Ian Curtis

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Ian Curtis performing live onstage at the Lantaren in Rotterdam, January 1980 Photo by Rob Verhorst/Redferns via Getty Images

This piece was written for the KCRW music documentary podcast Lost Notes. This season, the poet and cultural critic Hanif Abdurraqib explores a single year: 1980 - the brilliant, awkward and sometimes heartbreaking opening to a monumental decade in popular music. You can find all the episodes from Lost Notes: 1980 here.  Support KCRW original programs like Lost Notes by donating or becoming a member

In May of 1980, Joy Division was preparing to embark on their first tour of the United States. They were still riding high off of the immense critical success of their debut album “Unknown Pleasures. If you don’t know the album itself, it is very likely that you’ve seen the cover, or at least some version of the cover’s black and white radio waves, which look like tiny mountains. The cover has been repurposed to fit all manner of t-shirt expression – from support for a political candidate to solidarity with Mickey Mouse.

The cover of Joy Division’s “Unknown Pleasures” released in 1979

“Unknown Pleasures” wasn’t immediately commercially successful, but in the fall of 1979, Joy Division went on tour in support of the Buzzcocks, drumming up further critical acclaim and an excitement for their second album already in the works, “Closer. 

*To celebrate the release of Lost Notes Season 3, join KCRW for an epic conversation about the albums that made a forever stamp on 1980. At the virtual table will be Lost Notes S3 host Hanif Abdurraqib, KCRW DJs Anne Litt and Eric J. Lawrence, Music Journalist and Historian Dart Adams, and YOU. RSVP HERE!

It was the band’s performances that got the press going, particularly due to the movements of frontman Ian Curtis. A dark cloud of sweat starting out small and then moving south along his button-down shirts. His movements on stage were chaotic and unpredictable: a moment of stillness followed by a windmill of rapid arm movements, or his body, twisting and turning into a brief and uncontrolled tornado before settling into abrupt calm again. There are videos online – compilations of these moments that people can watch and marvel at. Through the grainy black and white footage, the small fists of Curtis cut through the darknesses, like he’s fighting some invisible demon, circling the stage.

Joy Division performing “She’s Lost Control” 

In 1978, a year before the band released its first album, Ian Curtis began suffering epileptic seizures. He was officially diagnosed with epilepsy in January 1979, when his seizures grew more severe. So severe that doctors warned they would disrupt his life to the point that he might not be able to function for more than small bursts of hours at a time. When not recording or touring, Curtis became withdrawn. There were those who called his frantic movements on stage his “epilepsy dance” – something Curtis did to take back control of his body’s faculties, but also movements that mirrored his seizures. So much so that when he’d sometimes pass out on stage and fall into a seizure, there were moments where the audience wouldn’t be able to decipher if he was dancing, or in agony.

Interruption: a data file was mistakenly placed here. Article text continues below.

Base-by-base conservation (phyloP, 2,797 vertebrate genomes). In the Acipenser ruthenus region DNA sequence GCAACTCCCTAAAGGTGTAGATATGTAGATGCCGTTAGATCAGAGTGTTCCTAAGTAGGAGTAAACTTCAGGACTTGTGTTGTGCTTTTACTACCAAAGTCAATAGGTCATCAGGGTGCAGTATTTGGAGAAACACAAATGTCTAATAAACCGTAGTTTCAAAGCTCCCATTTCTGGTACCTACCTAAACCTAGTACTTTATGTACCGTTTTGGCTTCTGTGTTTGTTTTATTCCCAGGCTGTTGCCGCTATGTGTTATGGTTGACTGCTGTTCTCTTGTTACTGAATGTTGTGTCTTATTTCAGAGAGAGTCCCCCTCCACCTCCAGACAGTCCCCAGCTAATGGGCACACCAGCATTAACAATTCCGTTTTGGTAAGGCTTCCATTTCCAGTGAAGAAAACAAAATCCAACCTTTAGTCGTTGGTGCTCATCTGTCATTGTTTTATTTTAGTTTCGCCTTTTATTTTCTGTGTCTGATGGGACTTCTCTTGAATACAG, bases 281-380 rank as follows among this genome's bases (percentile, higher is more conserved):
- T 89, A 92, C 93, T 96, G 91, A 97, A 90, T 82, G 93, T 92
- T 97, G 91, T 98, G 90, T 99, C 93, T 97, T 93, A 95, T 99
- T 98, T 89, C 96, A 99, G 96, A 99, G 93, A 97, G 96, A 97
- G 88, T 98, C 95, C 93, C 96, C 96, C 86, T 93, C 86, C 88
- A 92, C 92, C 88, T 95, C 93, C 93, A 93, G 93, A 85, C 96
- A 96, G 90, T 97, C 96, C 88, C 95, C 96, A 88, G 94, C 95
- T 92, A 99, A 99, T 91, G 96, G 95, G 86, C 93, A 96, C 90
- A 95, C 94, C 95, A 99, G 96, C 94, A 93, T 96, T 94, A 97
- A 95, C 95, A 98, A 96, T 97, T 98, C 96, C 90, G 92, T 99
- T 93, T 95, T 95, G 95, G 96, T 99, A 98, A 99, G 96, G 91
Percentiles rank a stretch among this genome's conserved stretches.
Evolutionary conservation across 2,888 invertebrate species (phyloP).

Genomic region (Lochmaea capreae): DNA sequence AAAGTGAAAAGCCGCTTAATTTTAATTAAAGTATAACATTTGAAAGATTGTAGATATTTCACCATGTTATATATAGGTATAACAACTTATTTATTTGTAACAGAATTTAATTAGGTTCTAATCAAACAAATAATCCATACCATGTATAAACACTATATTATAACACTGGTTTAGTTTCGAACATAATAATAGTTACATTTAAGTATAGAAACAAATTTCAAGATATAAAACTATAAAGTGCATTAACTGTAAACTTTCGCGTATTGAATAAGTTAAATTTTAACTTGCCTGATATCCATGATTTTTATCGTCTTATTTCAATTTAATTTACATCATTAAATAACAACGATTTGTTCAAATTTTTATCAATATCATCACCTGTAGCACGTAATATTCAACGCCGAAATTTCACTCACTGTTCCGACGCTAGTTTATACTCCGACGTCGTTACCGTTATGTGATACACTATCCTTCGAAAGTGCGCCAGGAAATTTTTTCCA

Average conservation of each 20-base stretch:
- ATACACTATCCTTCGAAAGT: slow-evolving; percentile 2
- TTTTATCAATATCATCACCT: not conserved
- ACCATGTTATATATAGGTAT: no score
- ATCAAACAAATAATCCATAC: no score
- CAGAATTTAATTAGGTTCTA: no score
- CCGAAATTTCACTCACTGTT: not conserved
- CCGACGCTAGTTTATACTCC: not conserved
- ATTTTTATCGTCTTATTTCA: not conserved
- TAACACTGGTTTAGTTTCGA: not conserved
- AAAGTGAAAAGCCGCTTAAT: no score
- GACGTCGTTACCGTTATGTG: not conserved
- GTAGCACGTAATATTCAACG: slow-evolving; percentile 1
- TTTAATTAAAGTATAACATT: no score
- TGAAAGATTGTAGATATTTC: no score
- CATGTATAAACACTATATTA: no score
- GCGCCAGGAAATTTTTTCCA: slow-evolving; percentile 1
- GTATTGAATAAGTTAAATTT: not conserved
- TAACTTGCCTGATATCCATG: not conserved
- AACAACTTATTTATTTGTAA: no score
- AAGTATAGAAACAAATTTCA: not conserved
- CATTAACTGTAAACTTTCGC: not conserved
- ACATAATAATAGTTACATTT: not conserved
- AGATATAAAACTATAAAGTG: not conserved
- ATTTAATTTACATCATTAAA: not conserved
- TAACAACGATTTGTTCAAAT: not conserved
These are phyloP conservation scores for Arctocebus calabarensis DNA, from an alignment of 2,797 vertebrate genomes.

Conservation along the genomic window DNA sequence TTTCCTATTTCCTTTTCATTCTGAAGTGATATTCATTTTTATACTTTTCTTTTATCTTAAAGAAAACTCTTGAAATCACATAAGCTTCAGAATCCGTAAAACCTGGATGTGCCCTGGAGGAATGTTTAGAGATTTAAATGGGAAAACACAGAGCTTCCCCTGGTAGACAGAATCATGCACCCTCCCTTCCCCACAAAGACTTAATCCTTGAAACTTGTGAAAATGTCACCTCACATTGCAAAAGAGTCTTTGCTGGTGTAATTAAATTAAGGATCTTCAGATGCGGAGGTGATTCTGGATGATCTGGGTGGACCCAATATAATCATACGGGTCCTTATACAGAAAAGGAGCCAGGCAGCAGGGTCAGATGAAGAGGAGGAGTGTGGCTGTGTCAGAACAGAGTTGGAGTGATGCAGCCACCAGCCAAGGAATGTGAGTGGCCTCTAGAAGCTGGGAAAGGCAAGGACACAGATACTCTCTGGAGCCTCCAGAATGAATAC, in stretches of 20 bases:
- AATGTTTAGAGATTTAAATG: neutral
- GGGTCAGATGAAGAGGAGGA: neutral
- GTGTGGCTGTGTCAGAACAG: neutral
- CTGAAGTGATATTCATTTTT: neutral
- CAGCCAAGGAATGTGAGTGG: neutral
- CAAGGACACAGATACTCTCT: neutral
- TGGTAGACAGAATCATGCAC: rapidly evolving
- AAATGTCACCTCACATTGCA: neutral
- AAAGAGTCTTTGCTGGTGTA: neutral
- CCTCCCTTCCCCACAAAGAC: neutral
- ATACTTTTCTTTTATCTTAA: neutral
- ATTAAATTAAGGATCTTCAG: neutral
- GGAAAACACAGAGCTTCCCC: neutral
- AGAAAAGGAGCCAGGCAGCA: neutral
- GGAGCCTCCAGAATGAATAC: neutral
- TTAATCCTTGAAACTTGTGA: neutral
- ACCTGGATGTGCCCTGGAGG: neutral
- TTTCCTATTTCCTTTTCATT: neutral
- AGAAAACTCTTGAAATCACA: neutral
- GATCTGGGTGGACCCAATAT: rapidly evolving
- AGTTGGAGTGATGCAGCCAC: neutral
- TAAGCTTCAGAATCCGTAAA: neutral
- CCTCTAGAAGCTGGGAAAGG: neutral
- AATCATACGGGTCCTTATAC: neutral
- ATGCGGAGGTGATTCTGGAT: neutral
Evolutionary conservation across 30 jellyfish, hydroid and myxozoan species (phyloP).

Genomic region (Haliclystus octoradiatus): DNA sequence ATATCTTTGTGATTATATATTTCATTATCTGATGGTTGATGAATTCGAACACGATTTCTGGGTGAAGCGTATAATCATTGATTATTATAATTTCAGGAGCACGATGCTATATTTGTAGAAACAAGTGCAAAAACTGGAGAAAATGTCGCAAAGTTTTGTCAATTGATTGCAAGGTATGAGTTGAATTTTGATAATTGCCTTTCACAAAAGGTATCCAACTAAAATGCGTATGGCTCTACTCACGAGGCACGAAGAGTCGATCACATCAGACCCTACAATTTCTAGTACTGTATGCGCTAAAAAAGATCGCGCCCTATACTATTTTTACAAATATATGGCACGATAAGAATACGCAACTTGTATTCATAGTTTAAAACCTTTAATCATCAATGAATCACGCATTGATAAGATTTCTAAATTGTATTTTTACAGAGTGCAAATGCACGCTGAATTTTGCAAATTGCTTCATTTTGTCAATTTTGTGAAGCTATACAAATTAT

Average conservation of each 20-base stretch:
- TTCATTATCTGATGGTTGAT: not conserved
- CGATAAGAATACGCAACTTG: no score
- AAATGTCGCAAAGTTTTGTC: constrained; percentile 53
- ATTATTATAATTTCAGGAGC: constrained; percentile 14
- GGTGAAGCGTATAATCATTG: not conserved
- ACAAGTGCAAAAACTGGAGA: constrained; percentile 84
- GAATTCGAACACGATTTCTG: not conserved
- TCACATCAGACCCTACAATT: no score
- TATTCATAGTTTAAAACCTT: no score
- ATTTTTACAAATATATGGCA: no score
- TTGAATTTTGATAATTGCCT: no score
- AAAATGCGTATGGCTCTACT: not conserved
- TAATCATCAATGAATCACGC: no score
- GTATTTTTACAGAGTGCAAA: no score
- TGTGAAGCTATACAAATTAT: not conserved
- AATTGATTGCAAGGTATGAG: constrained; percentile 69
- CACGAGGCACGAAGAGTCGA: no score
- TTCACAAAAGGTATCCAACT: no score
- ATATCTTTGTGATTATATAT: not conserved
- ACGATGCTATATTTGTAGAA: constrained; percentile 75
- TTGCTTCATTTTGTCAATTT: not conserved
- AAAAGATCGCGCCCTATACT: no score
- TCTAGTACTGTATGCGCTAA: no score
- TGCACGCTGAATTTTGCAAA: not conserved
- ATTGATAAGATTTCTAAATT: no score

Ian Curtis performing at The Lyceum in London, February 29, 1980. Photo by Chris Mills/Redferns via Getty Images

Despite his diagnosis, Curtis didn’t follow doctor’s orders as strictly as those close to him might have wanted him to. He still drank and smoked, and didn’t sleep much. The anticonvulsant medications he was given forced him to have mood swings, and become even more withdrawn than he’d already been. By the time Joy Division had begun to tour and record more vigorously, Curtis saw his condition worsen. By the time they began recording “Closer,” he was suffering about two seizures a week on average. During one recording session, Curtis went to the bathroom, had a seizure and hit his head on the sink. It was nearly two hours before his bandmates found him unconscious on the floor. 

And so, when it came time for the band to prepare for their American debut, Curtis, was anxious, concerned, and growing increasingly depressed. He was worried about how American audiences would react to his dancing, or the threat of him passing out on stage and having a seizure. Joy Division had captivated audiences in the UK, who were eager for the way Curtis massaged some lyrical beauty out of otherwise mundane anguish. But it was less certain if they’d garner the same response in the states at the turn of the decade. It was spring in America. The Voyager 1 had confirmed a new moon of Saturn. The Miracle on Ice had happened and the country was still buzzing. “The Empire Strikes Back” and “Pac Man” were released on back to back days. Not everything in the states was all good, of course. But there was a future-facing excitement that had taken hold at the start of 1980, and Joy Division was planning to drop directly into it with visceral and monotone depictions of the human condition, articulated from the stage by a twisting whirlwind of a frontman.

Ian Curtis and Bernard Sumner (L) performing live onstage at the Lantaren in Rotterdam, January 1980. Photo by Rob Verhorst/Redferns via Getty Images.